All this (plus Bodyguard! And is she really dead?) for 41p a day – and we haven’t even got to Black Earth Rising, Hugo Blick’s magisterially grown-up war-crimes outing, unashamedly political. It might best be described not as a thriller or a drama, but as a brain-trembler. As always with Blick, it makes you think, and leads you to no easy answers. On the surface it’s an ethical dilemma: should lawyer Eve Ashby (the ever-fine Harriet Walter) take on the prosecution of a Rwandan “criminal” – he ended much of the genocide, is counted as a hero, but has since traded in blood diamonds and child soldiers – or, as is urged by friends and family, consign history to history. Walter plays Eve as a woman who has drunk too long at the fount of intelligence and longs for the sweet, sober solace of empathy, illogic, victimhood, lack of rigour, subjective learning.
Her daughter, Kate, a Rwandan adoptee, is played by Michaela Coel, who dominates every scene in which she appears – with looks, with cheekbones, with flashy anger, with hurt, with caustic yet undeniable love for her unlovable mother, who insists on seeing the past objectively. This is as about as good as political drama will ever get: it’s searingly fine, yes, but obliges us also to confront hugely vexatious dilemmas. What is the international war crimes court for? And should there be African solutions for African problems?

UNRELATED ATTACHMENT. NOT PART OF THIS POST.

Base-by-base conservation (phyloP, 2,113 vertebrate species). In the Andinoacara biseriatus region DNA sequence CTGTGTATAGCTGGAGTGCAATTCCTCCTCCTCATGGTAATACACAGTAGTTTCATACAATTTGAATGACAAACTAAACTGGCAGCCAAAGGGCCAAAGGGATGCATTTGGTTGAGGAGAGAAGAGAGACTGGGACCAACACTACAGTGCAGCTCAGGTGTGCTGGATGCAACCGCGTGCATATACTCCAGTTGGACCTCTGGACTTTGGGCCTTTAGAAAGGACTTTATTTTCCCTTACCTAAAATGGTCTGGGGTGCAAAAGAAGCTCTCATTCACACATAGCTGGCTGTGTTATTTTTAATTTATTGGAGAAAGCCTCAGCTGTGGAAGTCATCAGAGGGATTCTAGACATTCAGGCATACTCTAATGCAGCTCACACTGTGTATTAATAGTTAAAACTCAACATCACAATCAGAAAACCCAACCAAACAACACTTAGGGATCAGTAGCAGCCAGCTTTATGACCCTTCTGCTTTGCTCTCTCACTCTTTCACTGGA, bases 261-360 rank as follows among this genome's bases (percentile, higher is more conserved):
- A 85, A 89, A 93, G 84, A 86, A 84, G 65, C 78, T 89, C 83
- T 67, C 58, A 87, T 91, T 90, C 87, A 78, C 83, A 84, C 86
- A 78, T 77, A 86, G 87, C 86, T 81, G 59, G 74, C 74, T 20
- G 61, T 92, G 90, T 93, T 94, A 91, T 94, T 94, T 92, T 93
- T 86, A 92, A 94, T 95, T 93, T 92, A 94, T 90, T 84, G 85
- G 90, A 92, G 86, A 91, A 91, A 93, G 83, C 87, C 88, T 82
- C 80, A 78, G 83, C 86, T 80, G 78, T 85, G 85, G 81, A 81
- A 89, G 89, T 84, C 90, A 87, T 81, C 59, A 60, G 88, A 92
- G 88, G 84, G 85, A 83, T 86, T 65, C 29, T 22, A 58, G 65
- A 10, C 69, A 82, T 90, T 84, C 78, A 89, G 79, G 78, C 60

In the face of all last week’s fine drama, John Simm, despite being John Simm, stood little chance with a clunkily written visit to Hong Kong to attempt to track down, in Strangers, his bigamous, possibly dead, wife. Or is she? Hmm. Hey-ho. Pass the beer nuts.
Similarly, Matthew Goode and Owen Teale, both bags-of-character actors with magnetic faces, appear to be slumming it, a little, in Sky’s
A Discovery of Witches. This reworking of Deborah Harkness’s books is absolutely grand, as far as it goes. It features an unwilling witch, the fiery new Aussie Teresa Palmer, and Oxford, and vampires. It’ll do splendidly until the next Potter/Morse/Twilight derivation comes along.
‘Utterly lovable, utterly unforgivable’: Jodie Comer, far left, in Killing Eve.Sid Gentle Films Michaela Coel, left, in Black Earth Rising, ‘dominates every scene in which she appears’. BBC
‘A tale of hopeless dysfunction’: Donald Sutherland, Anna Chancellor, Amanda Drew, Sophie Winkleman and Verónica Echegui in Trust. FX